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A resistance to blending into the background, not some type of full-fledged politically fueled patriotism, draws the Gen Z eye to hanfu. As we live in an ever-faster-trending digital era, the question beckons: how can traditional clothing design better suit a modern lifestyle?

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When the 汉服 (hàn fú) craze first burst into public sight in 2018, many regarded the trend as a symbol of young China’s surging cultural confidence, driven by a mix of rising nationalism, entrepreneurial acumen, and social (media) hype amongst China’s Gen Z.

Fast forward to 2022 and not only does the trend decline to bow down, but it is looking at the masses, ever-evolving in trendy and trending strength.

The enduring popularity of hanfu among young Chinese indicates a further and deeper attachment to their cultural heritage, breaking the shackles of a once Western-centric beauty standard.

Disclaimer: we may have gone slightly overboard on the use of the actual term hanfu. #onemoretimeforthe…

Popular dramas set in imperial times have contributed their fair share to the rise of the traditional dress biz. Image: online

The Body of Work

Hanfu, meaning Han Chinese dress, is based on the age-old fashion traditions of the largest of all 56 ethnic groups in China: the Han (covering some 92 percent of the population). With the help of social media, a hanfu revival movement has emerged out of a desire to express national identity and the growing confidence of self-expression by Chinese youths. Shanghai-based content creator and popular key opinion leader (KOL) Shiyin is one of its poster girls, regularly sharing Instagram posts of herself decked out in flowing robes decorated with sumptuous needlework; China’s Twitter-like platform Sina Weibo reports that #hanfu had garnered over 4.89 billion views as of December 2021.

The traditional dress code declined in popularity under Manchu rule during the Qing Dynasty (1644-1912) as it represented the Han ethnic minority who were back then Manchu political rivals. Today, the garb is being reclaimed by millennial and, especially, Gen Z women, gradually moving from a subcultural aspect towards popular culture.

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Evolving throughout several dynastical eras in Chinese history, the cultural clothing appears in different variations, which conveniently offers more choice for modern adoptees. Popular styles include the Tang (618-907), Song (907-1279) and Ming (1368-1644) dynasties. The Ming is known for its luxurious materials, including satin and silk, that often use gold leaf to enhance their sense of abundance. The layered silhouette is also accompanied by detailed embroidery that requires a high level of craftsmanship. The Tang panache is popular for its vibrancy, often employing bright colors. “It’s lively yet cute; and youthful,” wrote one aficionada on Sina Weibo, China’s Twitter-esque platform.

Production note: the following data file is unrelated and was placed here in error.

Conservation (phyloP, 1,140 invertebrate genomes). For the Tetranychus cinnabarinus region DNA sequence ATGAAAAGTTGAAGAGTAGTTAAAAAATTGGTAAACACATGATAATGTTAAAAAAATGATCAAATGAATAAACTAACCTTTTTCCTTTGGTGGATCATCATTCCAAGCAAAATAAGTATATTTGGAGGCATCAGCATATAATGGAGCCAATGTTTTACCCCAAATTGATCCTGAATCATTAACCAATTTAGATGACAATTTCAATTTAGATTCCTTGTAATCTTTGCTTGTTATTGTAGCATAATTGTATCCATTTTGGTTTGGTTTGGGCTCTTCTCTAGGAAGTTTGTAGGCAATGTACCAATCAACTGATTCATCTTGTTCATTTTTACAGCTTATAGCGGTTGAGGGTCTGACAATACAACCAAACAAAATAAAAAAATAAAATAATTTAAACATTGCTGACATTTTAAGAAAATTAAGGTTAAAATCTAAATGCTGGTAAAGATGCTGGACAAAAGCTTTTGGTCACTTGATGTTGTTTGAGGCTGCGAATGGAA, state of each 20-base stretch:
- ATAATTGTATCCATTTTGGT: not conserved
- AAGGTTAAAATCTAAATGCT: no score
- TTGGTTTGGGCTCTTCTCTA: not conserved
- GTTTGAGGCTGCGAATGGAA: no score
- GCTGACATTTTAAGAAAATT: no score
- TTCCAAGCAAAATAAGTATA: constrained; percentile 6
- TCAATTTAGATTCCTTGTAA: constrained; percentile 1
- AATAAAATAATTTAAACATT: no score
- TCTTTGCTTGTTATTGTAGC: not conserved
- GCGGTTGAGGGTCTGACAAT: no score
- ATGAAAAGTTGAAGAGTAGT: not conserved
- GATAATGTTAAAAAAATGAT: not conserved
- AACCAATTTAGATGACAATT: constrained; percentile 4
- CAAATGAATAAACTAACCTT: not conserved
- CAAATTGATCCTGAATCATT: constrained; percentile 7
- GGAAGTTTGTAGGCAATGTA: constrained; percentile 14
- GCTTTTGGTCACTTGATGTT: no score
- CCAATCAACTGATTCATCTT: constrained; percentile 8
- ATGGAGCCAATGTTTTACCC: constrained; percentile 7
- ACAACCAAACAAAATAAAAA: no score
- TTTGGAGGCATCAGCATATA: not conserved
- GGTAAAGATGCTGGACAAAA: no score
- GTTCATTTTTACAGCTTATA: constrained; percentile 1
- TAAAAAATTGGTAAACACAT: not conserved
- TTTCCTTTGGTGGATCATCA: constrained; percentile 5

According to a 2019 report from Guangzhou-based market research firm iiMedia, the number of self-identified hanfu enthusiasts “saw a 73 percent jump to 2 million between 2017 and 2018.”

That number almost doubled from 3.56 million in 2019 to over 6 million in 2020. And in 2019 alone, the hanfu industry made over 4.52 billion RMB (645 million USD) in sales. Fan following hit 6.89 million in 2021, with over 70 percent of fans being Gen Zs aged 16 to 24, and—big biz fact–overall hanfu sales had reached 10.16 billion RMB (1.597 billion USD),” according to the December 2021 iiMEdia stats.

Popular hanfu aficionada, and store owner, Zheng Qi poses as a “plump” Tang Dynasty (618-907) court lady. Image: China Daily

Let’s Get Physical… And Digital

In the past couple of years, young Chinese have elevated the dress code from a niche hobby to a generation’s tool of cultural expression while transforming it into a passionate consumer market. Driven by a mix of KOL-propelled hype and heritage-inspired fashion knowhow, the rise of hanfu is a tale of young Chinese acknowledging their cultural heritage and taking a post-hegemonic attitude to carving out their own style path.